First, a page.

How grave is it? Let's summarize the latest Greenspan's comment. He said that there was very little risk (if none at all) to see China dump the US treasuries because there wasn't any buyer out there. With nearly 60 trillion liabilities and the need to sell $2.5BN of debt daily to stay afloat, there are at least 70% of all the banknotes printed by the Federal Reserve abroad, held by central banks for the most part. Since the dotcom crash the same central banks were driven to buy the US dollars to support the world boom, so the countries they manage could also profit. This is what does currency hegemony. If the world currency is deadly inflated, the others must do the same to avoid a recession and/ or remain competitive. Japan is the most blatant example in the sense that the yen must remain cheaper than the greenback to remain productive. But as we now can see with the plunging dollar, that strategy was doomed since the start. At least Greenspan admits:
China and the Third World. This cannot
continue indefinitely," Greenspan said in a
speech. "Some of these price/earnings
ratios are discounting nirvana."
As usual such a warning comes too late. Cheap money has a curse: it gives an impression of wealth while it discourages or gobbles savings. And fatally when the cycle has played out, we have a recession or worst a depression.
Have you noticed the aggressive trade mood between America and China lately? The red hot Chinese economy was fed with easy electronic money all the way long, and with the participation of the US consumers maxing out their credit cards or morphing their houses/condos into ATM machines. But now with the housing bust that has begun this year (and which is already affecting the wallets of so many) protectionism has become a daily preoccupation. You will not hear on TV what is the real cause of the tensions. The truth is that the Sino-US marriage of convenience is breaking up as the US households' willingness to borrow and spend gets exhausted. It is not without a reason that the instruments against defaults called "derivatives" have risen 24 percent in the first quarter to a record $533 trillion, BIS said as of June 10, 2007. Considering the state of the world economy, the problem is that those derivatives have been insuring "junk" for quite a while.
Yes for junk, you read well and if you've got difficulties to get the full picture, Steven Pearlstein has written a useful article about the current equity takeover, which depicts how to get filthy rich in 'Wall Street Paradise'. High valuations driven by cheap debt reached a new level. Although it is hard to see why one would buy a firm 10 times (or more) its generating profits, on Wall Street it is now accepted as conventional wisdom. Pearlstein agrees that predicting when the magic will end is kind of tricky. The expansion of America and the rest of the world were based on the delusion. In the developing countries too borrowing went without any restraint, $900bn between 2005-07. The moment of convergence is fast approaching and when that happens, we'll see an alignment of dominoes fall one by one.
As if it weren't enough, the Dutch bank ABN fears a global housing crash, citing the soaring borrowing costs, which could spark a housing slump on a 'global scale'. To add to the infamy, early June The Bank for International Settlements - BIS - made the same comment about the corporate section, sending a dire warning: the current takeover boom across the world is being funded by ever greater levels of debt, storing up trouble should rising inflation lead to a sharp rise in interest rates. But that was nearly two weeks ago or so. Since then, on June 25 more precisely, BIS sent another chilling reminder:
dangerouscredit bubble, leaving the global economy
more vulnerable to another 1930s-style slump than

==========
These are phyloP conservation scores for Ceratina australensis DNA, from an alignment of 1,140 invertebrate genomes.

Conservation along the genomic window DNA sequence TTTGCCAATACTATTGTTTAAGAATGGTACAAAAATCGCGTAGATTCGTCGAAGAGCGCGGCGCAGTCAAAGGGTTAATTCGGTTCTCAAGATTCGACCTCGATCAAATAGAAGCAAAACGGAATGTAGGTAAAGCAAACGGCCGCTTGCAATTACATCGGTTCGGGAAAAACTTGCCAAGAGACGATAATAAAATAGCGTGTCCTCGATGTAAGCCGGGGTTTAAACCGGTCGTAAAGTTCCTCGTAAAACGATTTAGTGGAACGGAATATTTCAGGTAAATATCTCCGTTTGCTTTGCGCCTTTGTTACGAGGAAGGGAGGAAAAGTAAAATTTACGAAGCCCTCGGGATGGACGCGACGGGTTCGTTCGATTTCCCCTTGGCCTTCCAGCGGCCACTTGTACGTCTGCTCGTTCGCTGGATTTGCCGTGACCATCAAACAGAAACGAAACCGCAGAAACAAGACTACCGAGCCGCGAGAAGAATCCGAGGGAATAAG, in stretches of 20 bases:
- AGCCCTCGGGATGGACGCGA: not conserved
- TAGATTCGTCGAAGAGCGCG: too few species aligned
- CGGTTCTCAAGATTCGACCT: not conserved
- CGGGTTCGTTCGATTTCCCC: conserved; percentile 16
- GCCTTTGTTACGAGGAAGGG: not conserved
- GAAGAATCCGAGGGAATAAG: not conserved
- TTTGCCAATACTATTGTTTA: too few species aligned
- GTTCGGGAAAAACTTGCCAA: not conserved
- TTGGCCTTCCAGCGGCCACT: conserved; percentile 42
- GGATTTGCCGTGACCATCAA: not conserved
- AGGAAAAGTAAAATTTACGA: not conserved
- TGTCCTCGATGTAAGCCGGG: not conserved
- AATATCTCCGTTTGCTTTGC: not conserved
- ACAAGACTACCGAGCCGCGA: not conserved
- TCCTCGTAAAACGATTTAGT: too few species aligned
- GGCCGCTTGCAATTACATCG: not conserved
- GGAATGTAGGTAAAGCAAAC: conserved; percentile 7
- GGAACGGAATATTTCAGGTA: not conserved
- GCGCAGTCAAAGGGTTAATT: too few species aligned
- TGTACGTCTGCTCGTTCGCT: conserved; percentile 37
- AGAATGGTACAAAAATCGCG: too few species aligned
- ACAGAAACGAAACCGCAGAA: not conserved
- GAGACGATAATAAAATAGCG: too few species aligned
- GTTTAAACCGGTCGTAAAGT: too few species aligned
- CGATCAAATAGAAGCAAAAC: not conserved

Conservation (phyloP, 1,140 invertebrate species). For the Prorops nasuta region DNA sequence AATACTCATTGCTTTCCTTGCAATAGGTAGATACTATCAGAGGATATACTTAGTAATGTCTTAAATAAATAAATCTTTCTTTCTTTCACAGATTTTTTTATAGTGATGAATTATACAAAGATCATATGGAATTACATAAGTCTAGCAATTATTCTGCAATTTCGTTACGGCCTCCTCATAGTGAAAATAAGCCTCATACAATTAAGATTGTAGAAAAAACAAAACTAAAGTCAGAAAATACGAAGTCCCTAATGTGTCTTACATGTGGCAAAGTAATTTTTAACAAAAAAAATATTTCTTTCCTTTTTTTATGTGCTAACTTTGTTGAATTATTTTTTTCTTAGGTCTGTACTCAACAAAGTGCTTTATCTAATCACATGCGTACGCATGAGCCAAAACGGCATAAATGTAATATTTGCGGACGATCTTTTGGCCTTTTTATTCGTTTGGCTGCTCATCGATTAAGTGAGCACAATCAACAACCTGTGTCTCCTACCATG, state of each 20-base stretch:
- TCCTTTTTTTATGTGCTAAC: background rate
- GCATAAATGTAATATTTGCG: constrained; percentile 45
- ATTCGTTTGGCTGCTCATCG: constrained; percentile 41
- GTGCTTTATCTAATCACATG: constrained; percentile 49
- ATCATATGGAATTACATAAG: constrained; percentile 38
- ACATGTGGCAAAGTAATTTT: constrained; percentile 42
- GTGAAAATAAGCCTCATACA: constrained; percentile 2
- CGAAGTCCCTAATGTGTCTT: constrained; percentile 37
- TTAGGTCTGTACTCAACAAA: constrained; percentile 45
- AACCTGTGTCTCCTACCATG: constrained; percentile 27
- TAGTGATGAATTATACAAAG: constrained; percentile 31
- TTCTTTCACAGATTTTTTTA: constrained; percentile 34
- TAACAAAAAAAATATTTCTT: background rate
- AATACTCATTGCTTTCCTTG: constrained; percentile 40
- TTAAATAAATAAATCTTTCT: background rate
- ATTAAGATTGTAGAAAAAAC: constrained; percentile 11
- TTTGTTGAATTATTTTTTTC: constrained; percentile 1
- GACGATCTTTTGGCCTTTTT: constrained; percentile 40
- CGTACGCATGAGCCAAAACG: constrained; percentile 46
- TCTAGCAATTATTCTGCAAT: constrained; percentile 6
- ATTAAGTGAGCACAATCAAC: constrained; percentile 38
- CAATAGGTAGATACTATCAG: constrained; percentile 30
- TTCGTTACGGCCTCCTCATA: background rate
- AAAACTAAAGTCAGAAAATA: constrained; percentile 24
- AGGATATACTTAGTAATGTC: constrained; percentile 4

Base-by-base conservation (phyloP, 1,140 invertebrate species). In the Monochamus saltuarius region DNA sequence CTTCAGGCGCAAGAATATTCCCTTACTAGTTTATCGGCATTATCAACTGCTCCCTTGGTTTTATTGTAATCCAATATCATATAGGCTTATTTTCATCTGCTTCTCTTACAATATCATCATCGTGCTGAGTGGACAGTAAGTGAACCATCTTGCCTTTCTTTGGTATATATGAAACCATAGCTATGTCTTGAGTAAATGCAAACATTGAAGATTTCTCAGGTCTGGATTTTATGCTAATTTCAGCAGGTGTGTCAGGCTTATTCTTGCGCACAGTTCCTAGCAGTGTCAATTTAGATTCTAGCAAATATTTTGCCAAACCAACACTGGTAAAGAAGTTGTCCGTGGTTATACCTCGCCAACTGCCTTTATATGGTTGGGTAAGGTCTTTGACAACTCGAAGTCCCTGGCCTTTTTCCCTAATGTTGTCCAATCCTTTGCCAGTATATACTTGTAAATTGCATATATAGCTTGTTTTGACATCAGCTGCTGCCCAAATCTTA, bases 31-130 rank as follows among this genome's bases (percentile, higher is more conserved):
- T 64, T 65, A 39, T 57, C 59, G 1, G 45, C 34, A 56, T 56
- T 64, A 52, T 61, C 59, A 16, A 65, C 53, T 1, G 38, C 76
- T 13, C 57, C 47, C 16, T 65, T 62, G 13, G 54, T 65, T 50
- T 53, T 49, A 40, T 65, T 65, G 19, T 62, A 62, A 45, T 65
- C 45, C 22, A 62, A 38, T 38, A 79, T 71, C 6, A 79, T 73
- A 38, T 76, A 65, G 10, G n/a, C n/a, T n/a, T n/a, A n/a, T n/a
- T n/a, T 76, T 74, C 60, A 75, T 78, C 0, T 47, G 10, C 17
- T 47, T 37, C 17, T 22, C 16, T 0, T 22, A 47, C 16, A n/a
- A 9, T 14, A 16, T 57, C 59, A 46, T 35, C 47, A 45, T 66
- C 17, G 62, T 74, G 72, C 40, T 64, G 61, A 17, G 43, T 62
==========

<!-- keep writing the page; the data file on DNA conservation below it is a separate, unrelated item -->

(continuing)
generally understood... BIS pointed to a confluence
a worrying signs, citing mass issuance of new-fangled
credit instruments, soaring levels of household debt,
extreme appetite for risk shown by investors, and
entrenched imbalances in the world currency system...
According to 'Implode-O-meter' 86 major U.S. lenders have gone under as of June 22, 2007. Until yesterday only middle and small size lenders were concerned, so many wouldn't take the anti-bubble crowd seriously. The collapse of a first B-I-G domino such as Bear Stearns left many speechless. Once again one could read more about this dramatic event on the Net than in the printed news. The first day after the fund's demise, the rumor of a bailout circulated like a wild fire. Should this option go ahead, it would be the largest since Long-Term Capital Management LP that received $3.5 billion from 14 lenders in 1998. Cynically speaking, inflation adjusted the Stearns' bailout is still a lot cheaper. Never mind, Wallstreeters continue to play their favorite musical chair game, turning a blind eye to the warnings concerning the hedge funds that have been labeled "unregulated businesses" which desperately need oversight. Last May 03, 2007, even the New York Federal Reserve warned that hedge funds pose a great risk.
Qui bono? Who benefits? ... Follow the money as usual: Piggybacking' roils credit industry, corruption running deep within lending industry. Sure, there will always be consumers trying to get a free ride but if freebies must be paid by the entire nation, then we have a serious problem and have to admit that President Andrew Jacskon was right when opposing and shutting down the 2nd National Bank in 1833. How About going back to the gold standard as congressman Ron Paul recommends?
Hope is a vain word. Unless followed by actions, hopes never come true. Hope is the ecstasy of masses and this is why big changes all go through social disruptions. Daydreams and reality often - if not always - reveal a great disconnect capable of shattering everything. The "Axioms of Freedom" come down to "no force and no fraud". The primary nemesis is group thinking and pejoratively "herd mentality". Controlling the money supply means controlling these "herds". This is how societies have been working since ever, and this at every level you look at. From the stock market gamblers and brokers to the powerful lobbies and smaller communities. Here is a pertinent question: could you name one government program that has been successful? If you have any hesitation, please go back to the page one of this essay and reread it very slowly. Whatever your culture and the country you live in "group thinking" has nothing to offer but the same diatribes. The "group" requires everybody to agree constantly to survive. And this is collectivism in its most subtle form. This is the very nature of lobbying. Lobbies are punished, financed or rewarded depending on the issues. That is what power is all about and why (any kind of) war is a government program. This is nothing less than fights between "herds". Much of the misery in this world is man-made. Sure, free association is allowed but if we do not learn that the "group" has only a very limited power in itself, we'll ever be able to work toward the betterment of society. This is something that the Founding Fathers of America had well understood. They drafted the U.S Constitution in that way, to make sure that the powers-that-be remain controllable.
FREE-EBOOK: What Has Government Done To Our Money?